Setting aside for the moment any rules of statutory construction that might resolve conflicts between the Zoning and Stormwater Ordinances, it is difficult to read ' 2.5(2) of the Zoning Ordinance very broadly. The resolution of conflicts of which it speaks is the conflict of regulations arising under "this Ordinance" and "regulations imposed by any other governmental authority,." and, in the last sentence, "conflicts within this ordinance." The conflict within the context of this question does not appear to involve "any other governmental authority," or an internal conflict within the Zoning Ordinance.
Section 11.2 of the Stormwater Ordinance speaks of conflicts between "any provision of this ordinance and any other provisions of law...."Although municipal ordinances reflect local "laws," it is not altogether clear that a conflict between the Stormwater Ordinance and the Zoning Ordinance is a conflict involving 'any other provision of law within the meaning of ' 11.2..
However, if we put those provisions aside, one ordinance or the other must control development in the city ' s floodways, to the extent of irreconcilable conflicts between them.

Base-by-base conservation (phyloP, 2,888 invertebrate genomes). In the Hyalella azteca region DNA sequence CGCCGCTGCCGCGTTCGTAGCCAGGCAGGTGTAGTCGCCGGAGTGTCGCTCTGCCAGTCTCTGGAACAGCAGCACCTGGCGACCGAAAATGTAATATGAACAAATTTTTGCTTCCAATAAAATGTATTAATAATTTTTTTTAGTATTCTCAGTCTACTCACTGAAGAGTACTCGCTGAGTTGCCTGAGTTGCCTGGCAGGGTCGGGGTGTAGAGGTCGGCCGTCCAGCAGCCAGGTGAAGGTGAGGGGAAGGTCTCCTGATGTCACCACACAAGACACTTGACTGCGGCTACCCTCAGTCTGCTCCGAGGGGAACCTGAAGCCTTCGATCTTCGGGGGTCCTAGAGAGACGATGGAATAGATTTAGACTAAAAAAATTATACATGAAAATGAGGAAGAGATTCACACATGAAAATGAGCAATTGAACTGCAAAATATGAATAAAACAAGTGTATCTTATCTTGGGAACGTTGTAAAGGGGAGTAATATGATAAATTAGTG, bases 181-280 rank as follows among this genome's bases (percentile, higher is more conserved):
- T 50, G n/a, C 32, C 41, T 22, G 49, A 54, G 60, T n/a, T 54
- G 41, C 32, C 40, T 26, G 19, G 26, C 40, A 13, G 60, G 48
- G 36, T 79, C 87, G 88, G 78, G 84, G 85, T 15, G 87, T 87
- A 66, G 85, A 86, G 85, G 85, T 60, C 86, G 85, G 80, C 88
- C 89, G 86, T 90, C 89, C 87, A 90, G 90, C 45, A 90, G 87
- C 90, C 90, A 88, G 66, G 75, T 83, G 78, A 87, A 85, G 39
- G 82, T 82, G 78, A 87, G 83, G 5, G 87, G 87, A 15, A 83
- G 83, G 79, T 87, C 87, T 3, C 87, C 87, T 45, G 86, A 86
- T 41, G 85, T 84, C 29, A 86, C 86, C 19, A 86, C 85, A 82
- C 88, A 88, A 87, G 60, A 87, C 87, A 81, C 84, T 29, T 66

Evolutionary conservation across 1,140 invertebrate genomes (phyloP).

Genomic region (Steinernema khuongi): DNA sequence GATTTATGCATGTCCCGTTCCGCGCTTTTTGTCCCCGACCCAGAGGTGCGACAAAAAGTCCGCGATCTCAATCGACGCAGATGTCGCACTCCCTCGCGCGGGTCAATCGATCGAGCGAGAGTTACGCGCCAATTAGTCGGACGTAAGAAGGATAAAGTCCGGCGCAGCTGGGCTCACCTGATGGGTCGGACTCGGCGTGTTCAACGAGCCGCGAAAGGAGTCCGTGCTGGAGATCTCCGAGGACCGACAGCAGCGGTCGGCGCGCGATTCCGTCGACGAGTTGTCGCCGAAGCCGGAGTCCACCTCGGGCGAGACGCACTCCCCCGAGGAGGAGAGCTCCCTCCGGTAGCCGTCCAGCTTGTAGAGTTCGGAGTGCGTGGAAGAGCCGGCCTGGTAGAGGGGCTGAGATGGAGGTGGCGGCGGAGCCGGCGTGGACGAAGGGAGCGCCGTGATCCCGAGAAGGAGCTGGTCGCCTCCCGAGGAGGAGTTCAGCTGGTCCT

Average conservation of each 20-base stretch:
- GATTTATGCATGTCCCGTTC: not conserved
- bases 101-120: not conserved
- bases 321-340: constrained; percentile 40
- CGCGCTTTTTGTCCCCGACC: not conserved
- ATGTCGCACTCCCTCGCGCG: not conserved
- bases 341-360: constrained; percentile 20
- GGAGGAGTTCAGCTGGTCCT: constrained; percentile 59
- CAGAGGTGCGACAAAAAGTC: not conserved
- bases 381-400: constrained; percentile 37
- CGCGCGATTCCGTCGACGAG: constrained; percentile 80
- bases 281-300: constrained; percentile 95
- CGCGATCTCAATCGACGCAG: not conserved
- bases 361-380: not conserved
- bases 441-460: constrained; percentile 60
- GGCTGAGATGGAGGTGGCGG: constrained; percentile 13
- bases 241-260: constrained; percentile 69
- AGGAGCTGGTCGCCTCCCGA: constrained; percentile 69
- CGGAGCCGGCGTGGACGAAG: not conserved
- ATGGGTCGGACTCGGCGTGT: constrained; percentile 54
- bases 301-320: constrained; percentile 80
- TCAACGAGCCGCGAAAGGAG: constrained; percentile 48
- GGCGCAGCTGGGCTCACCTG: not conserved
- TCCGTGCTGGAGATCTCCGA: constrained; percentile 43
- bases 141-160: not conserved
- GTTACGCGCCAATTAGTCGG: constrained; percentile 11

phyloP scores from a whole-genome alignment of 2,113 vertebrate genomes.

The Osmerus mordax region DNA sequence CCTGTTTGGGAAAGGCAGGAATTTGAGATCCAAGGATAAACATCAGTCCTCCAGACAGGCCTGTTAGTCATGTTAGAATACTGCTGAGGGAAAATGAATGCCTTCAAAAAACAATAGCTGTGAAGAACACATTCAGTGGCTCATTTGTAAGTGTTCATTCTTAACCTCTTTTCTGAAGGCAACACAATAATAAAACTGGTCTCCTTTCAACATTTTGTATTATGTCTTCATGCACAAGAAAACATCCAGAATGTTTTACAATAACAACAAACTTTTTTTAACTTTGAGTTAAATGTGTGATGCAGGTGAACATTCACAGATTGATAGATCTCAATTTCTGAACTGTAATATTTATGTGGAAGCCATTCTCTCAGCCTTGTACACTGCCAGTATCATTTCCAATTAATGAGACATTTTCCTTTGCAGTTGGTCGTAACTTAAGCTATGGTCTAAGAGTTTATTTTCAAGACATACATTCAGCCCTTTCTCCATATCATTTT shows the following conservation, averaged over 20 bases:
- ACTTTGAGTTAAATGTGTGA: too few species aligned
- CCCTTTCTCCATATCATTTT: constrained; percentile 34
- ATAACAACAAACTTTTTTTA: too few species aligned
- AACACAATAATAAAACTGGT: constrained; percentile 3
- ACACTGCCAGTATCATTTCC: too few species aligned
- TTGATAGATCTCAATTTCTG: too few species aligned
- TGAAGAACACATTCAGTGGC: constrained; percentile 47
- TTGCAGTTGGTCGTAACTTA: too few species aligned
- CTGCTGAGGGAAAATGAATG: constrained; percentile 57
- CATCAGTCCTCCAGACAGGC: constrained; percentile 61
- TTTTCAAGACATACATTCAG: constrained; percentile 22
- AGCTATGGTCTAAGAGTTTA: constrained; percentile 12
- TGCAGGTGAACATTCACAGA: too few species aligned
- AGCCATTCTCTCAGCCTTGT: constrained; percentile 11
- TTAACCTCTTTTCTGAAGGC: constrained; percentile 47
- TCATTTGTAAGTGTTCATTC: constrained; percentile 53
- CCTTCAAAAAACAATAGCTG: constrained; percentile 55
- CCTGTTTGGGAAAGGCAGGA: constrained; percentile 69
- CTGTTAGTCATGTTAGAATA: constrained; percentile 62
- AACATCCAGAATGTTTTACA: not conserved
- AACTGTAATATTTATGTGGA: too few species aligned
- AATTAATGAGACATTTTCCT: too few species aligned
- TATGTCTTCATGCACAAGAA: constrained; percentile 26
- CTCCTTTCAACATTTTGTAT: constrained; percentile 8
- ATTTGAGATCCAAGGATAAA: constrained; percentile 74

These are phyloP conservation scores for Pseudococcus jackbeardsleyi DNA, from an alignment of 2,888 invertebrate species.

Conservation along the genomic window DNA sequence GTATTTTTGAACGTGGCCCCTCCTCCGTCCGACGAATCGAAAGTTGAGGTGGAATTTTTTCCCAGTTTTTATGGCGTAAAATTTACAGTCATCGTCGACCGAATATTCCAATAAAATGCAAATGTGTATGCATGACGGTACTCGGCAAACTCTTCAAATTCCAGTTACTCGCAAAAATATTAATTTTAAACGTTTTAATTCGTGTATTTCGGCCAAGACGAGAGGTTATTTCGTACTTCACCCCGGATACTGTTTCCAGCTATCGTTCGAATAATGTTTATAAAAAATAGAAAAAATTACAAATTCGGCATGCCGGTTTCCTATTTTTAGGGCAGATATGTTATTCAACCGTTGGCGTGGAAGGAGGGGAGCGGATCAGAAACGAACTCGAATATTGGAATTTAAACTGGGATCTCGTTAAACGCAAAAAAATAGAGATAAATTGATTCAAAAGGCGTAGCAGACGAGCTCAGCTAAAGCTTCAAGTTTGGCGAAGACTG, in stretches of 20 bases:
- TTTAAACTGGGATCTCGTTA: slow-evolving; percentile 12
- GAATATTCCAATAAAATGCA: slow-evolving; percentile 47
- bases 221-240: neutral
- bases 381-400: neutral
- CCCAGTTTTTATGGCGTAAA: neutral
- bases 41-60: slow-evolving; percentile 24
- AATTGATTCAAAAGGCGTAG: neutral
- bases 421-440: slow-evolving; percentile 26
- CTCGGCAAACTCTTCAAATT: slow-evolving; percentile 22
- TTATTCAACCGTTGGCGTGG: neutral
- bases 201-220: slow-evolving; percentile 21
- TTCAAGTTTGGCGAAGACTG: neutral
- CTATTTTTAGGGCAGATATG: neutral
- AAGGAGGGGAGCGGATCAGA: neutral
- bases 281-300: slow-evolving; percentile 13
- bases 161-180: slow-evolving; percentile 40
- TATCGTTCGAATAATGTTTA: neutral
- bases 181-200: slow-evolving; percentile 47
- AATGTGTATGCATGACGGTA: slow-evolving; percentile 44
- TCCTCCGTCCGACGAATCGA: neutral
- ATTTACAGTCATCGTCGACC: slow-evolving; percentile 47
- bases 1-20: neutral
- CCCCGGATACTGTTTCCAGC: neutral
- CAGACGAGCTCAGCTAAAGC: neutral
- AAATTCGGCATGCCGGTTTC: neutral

In the City's case it appears that the Stormwater Ordinance takes precedence over the Zoning Ordinance in that area. Under the rules of statutory construction, where there is an irreconcilable conflict between two statues or ordinances, the older provision is repealed by implication. I say that reluctantly because repeals of statutes, or parts of statutes, by implication are not favored in Tennessee, and nothing short of an irreconcilable conflict between statutes or ordinances can work an implied repeal. They are recognized as a matter of necessity. [See Brown v. Knox County, 39 SW.2d 585 (Tenn. Ct. App. 2000); Harman v. Moore ' s Quality Snack Foods, Inc. 815 S.W.2d 519 (Tenn. Ct. App. 1991); State Department of Revenue v. Moore, 722 S.W.2d 367 (Tenn 1986).] This rule is best stated, and expanded, in Planned Parenthood Association of Nashville, Inc. v. McWherter, 817 2d 13 (Tenn. 1991):